Beware of Scammers Preying on Your Generous Nature
The IRS and numerous other nonprofit agencies are warning Americans to be weary of scammers trying to take advantage of their generosity after major catastrophes like Hurricanes Florence and Michael.
“We applaud our client’s desires to want to help in times of crisis,” says Steven Feinberg, CPA and owner of Appletree Business Services. “What we want to avoid is unnecessary stress and even criminal charges if that client makes a donation to a criminal organization instead of a truly reputable and worthy cause.”
Fraudulent schemes normally start with unsolicited contact by telephone, social media, e-mail or in person using a variety of methods.
- Pose as representatives acting on behalf of charities or private institutions to solicit cash donations.
- Bogus websites using names, branding and colors similar to legitimate charities to trick donors to send money or provide personal information such as bank account routing numbers, credit cards or other data.
- Claim to be members of the IRS working to help victims to file casualty loss claims and get tax refunds. The IRS will never solicit taxpayers for this purpose.
What can you do?
If you are a disaster victim and need information on tax relief or other disaster-related tax concerns, call the IRS Special Services Help Line at 866-562-5227. Details on accessing additional information can also be found on the disaster relief page on IRS.gov.
If you wish to donate, make sure they are real charities. You can verify the prospective charity, by visiting the IRS website at IRS.gov and using the Tax Exempt Organization Search feature. Here you will be able to find or verify qualified charities.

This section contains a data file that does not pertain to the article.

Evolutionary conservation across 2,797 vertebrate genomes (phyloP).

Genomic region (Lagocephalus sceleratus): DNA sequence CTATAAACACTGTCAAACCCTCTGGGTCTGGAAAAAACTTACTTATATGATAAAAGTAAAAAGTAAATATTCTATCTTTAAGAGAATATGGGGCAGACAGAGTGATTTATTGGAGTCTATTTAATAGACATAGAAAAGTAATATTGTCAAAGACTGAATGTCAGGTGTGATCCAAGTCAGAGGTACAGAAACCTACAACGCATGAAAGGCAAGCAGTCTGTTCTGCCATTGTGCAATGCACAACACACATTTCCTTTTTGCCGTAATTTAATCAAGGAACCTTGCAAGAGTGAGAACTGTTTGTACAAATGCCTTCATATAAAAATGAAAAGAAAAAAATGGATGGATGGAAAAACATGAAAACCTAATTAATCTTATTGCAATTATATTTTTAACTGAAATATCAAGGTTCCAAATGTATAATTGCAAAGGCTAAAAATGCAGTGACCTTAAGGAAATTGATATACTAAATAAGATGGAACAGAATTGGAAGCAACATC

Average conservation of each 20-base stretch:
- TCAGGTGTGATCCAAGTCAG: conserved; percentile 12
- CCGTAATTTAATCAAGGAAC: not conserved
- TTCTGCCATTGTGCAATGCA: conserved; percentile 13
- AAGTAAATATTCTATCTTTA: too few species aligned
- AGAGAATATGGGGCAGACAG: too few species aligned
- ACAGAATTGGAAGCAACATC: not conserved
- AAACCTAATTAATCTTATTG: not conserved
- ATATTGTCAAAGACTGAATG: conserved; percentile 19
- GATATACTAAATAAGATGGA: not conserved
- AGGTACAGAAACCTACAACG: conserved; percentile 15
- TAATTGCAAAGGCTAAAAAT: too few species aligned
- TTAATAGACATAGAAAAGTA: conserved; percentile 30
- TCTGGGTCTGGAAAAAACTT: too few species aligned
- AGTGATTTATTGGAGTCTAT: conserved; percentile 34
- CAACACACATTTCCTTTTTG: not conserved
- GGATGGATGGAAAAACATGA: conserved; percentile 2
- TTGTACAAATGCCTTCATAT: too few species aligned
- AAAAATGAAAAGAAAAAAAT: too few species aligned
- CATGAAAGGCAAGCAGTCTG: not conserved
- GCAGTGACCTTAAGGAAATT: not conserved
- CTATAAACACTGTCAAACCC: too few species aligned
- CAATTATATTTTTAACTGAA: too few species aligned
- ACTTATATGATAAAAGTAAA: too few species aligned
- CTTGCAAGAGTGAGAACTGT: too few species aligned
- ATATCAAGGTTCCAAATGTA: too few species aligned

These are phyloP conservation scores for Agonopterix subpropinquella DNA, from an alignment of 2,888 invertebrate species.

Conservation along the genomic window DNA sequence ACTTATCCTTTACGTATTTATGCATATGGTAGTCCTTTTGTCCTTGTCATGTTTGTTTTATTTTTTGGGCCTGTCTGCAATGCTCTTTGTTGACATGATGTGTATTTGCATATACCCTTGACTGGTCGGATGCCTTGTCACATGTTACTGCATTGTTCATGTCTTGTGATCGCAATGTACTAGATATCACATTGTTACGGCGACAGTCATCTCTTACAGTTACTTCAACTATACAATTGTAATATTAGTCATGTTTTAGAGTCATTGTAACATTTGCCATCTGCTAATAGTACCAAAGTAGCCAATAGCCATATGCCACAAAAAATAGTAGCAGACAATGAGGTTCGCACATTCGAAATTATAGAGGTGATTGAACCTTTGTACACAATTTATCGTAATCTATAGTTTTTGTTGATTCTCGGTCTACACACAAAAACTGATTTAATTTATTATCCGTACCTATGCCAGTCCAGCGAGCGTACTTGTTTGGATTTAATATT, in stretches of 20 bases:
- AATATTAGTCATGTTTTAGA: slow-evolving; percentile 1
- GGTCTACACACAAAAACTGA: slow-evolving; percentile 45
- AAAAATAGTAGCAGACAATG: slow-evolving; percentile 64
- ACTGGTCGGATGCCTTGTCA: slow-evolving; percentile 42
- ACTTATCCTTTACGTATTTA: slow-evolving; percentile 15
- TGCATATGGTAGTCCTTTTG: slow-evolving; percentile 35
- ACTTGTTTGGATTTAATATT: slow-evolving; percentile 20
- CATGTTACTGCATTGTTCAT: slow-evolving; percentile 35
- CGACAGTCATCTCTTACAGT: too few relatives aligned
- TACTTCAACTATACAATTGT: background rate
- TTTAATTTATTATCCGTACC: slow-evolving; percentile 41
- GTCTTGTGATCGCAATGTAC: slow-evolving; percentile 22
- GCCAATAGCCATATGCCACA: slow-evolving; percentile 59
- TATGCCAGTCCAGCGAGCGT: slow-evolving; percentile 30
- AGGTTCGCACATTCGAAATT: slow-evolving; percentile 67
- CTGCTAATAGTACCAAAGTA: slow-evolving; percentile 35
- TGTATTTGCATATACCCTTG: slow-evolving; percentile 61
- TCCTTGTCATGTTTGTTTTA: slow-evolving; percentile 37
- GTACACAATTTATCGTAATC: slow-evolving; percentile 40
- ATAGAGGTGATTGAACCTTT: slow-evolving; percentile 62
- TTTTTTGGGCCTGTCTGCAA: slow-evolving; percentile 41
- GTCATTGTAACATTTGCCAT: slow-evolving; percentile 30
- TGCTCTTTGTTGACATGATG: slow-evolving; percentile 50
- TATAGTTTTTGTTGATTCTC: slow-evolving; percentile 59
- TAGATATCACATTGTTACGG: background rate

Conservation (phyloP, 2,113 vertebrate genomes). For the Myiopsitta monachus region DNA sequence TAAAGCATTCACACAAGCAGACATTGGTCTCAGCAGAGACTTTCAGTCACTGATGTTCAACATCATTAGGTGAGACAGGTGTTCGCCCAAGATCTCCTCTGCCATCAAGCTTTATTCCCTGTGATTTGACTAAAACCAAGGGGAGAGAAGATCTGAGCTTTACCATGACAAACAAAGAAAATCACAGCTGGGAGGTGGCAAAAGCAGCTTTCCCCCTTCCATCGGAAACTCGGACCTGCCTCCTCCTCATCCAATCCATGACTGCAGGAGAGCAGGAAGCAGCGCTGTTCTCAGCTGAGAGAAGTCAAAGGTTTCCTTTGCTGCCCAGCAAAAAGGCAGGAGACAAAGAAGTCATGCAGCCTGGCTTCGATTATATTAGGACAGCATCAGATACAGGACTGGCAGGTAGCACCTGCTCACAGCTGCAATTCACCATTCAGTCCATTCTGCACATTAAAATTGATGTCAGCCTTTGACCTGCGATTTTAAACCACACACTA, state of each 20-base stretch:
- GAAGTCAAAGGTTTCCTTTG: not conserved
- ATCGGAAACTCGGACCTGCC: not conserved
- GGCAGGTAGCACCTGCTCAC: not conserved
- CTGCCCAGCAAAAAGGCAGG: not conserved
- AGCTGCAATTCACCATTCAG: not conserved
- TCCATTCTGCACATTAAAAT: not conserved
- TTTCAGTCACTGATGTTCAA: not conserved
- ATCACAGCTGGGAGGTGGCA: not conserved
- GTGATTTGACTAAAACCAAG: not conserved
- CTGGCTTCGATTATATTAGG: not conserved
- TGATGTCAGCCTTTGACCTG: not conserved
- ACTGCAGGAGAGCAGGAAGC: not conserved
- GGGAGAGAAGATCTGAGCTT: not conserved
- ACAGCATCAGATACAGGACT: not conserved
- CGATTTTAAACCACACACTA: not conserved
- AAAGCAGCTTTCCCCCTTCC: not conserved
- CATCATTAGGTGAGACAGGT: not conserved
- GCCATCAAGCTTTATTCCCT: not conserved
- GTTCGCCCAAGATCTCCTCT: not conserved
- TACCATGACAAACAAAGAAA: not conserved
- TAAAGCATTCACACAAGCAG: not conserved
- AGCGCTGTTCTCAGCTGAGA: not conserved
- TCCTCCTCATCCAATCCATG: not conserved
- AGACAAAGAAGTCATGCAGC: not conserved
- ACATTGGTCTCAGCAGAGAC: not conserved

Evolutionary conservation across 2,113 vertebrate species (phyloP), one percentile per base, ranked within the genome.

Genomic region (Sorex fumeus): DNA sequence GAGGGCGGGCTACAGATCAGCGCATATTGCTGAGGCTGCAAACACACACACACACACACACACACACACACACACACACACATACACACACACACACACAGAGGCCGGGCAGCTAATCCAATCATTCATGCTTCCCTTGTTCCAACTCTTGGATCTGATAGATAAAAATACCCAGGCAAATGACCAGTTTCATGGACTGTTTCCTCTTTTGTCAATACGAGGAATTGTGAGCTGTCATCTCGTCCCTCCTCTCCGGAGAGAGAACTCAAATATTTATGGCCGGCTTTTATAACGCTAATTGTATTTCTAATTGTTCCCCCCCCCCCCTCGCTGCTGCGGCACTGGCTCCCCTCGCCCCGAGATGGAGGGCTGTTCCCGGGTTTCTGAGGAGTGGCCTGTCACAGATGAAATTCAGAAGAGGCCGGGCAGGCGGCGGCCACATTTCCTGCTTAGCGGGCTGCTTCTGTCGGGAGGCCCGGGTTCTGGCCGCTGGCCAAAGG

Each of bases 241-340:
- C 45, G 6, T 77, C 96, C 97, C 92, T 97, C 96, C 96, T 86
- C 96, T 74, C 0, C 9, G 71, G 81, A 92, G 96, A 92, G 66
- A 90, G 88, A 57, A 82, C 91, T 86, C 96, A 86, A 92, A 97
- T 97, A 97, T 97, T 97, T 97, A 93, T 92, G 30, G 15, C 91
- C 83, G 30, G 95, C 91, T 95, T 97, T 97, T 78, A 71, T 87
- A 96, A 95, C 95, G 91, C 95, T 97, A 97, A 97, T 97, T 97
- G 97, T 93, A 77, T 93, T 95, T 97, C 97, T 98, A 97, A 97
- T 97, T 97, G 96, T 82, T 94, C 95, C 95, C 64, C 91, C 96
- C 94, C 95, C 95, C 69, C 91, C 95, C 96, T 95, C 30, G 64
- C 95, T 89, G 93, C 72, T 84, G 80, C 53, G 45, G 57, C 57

How much goes to the charity?
Before you click ‘donate’ take a minute to research the charity online. You can do this by searching on the charity’s name plus key phrases like, “review”, “compliant”, “rating” or “scam”. The consumer section of the Federal Trade Commission’s website also recommends the following organizations to view reports and ratings for nonprofits:
- BBC Wise Giving Alliance
- Charity Navigator
Know the Scammers M.O.
Scammers and criminals always have a pattern to their schemes. Look out for some of the following tell-tale signs and just say, No!
- Don’t let anyone rush you into making a contribution. No matter what they say, no one will die if you don’t donate $20 right this minute!
- Thank you. Don’t be tricked by a scammer calling to thank you for a donation you know you’ve never made. Scammers will start by thanking you and then subtly ‘ask’ for additional donations to support the cause you already ‘love’.
- Listen carefully. Scammers will use charity names that sound oddly similar to real organizations but are not. Ask for specifics, federal tax identification numbers (and verify them) and specifics on how your donation will be used.
- Never donate gift cards or money transfers. No reputable charity will ask you to go out and purchase gift cards on their behalf or wire money via Western Union or other agency. Always pay by check or credit card so the amounts can be traced and rescinded, if necessary.
- Sweepstakes. Callers who promise to guarantee sweepstakes winnings in exchange for a donation are SCAMMERS. It is illegal to offer such incentives in order to solicit a donation.
You’ve been scammed, now what?
If you have made a donation to what you now believe is a scam, take action. You can report scams to your local police, the FTC.gov/complaint, and your state charity regulator. Write down any information you can remember about what the organization asked for, their phone number or website address, and details about your conversation.
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Please be advised that, based on current IRS rules and standards, any advice contained herein is not intended to be used, nor can it be used, for the avoidance of any tax penalty that the IRS may assess related to this matter. Any information contained in this article, whether viewed or subsequently printed, cannot be relied upon as qualified tax and accounting advice. Any information contained in this article does not fall under the guidelines of IRS Circular 230.